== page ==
New Report Reveals Which Out-Of-Staters Are Taking Over Brooklyn

New Report Reveals Which States Are Losing Residents To Brooklyn

Earlier this month, we revealed that New York City’s out-of-state gentrifiers weren’t coming from Ohio as it’s long been rumored. Instead, we only have other large metros like D.C., San Francisco,  and L.A. to blame. In fact, Ohio has had very little to do with our problems.

The news was interesting to say the least, but what it failed to tell us was which out-of-staters have been “invading” Brooklyn specifically. According to a new report from Ideal Properties Group,  ex-Connecticuters are the ones arriving in droves.

The report found that in the first quarter of 2014, some 22 percent of new residents in Brownstone and North Brooklyn came from outside the city of New York. That’s up from 18 percent in 2013.

Of that 22 percent, 10 percent are from outside the States, but the rest are coming from inside the house the contiguous 48Connecticuters made up 21 percent of newcomers with California and New Jersey taking the next two spots at 17 percent and 10 percent, respectively. Massachusetts and Pennsylvania followed closely with both contributing 8 percent of new residents to Brooklyn.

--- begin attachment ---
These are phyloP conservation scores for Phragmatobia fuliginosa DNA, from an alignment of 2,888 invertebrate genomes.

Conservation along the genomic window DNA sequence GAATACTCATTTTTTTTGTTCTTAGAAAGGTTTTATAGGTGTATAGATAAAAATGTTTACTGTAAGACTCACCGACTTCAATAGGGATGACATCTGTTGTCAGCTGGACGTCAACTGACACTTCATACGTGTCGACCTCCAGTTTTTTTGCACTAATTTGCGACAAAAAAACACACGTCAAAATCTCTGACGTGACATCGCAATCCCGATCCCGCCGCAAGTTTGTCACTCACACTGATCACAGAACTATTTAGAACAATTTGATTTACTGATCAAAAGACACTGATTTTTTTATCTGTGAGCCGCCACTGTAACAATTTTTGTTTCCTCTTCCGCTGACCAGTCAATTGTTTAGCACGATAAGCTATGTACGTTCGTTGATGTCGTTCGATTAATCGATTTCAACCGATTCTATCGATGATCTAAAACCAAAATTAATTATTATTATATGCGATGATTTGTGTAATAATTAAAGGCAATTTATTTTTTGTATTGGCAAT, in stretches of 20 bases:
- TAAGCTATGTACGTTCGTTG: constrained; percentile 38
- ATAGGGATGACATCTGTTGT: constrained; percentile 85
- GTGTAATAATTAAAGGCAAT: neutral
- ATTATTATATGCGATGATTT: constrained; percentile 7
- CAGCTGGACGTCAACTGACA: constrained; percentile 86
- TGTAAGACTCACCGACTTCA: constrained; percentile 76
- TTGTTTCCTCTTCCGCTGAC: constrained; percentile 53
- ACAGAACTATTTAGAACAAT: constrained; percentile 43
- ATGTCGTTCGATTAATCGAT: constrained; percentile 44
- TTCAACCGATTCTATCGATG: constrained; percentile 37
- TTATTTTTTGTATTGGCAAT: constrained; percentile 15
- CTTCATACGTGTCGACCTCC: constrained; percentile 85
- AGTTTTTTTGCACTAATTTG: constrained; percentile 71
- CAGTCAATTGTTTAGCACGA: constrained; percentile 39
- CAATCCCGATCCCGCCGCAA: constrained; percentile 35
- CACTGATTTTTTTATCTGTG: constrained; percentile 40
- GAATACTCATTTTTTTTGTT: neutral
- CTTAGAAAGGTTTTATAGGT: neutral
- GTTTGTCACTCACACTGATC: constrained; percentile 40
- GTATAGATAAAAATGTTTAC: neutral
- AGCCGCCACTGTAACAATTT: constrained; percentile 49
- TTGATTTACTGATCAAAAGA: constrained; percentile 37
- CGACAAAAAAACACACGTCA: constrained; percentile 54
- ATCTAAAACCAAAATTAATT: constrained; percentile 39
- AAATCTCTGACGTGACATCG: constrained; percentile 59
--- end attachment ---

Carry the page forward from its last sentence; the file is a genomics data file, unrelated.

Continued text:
We could resort to name-calling (Get out of here, ya Nutmeggers!), but the IPG report came to the far more important conclusion that “What Moves To Brooklyn, Stays In Brooklyn” and most of the current real estate turmoil is just us eating our own tails. Sigh. 

For a more detailed look at the changing face of Brooklyn,  read the full report here.

Follow Nikita Richardson on Twitter @nikitarbk


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  1. “Native” New Yorkers have always been the minority in the city ever since it was a Dutch colony. Not sure what people are complaining about here. The main reason why NYC is so vibrant is because there is a such a great variety of people here from all over the place. There is nothing remarkable about having lived in one place all your life. I’m always floored when I meet people who grew up on Long Island or New Jersey who haven’t even visited the West Coast. How do you even know if NY is right for you if you haven’t been anywhere else? Living in different places builds character: it takes you out of your comfort zone and exposes you to different types of people and points of view.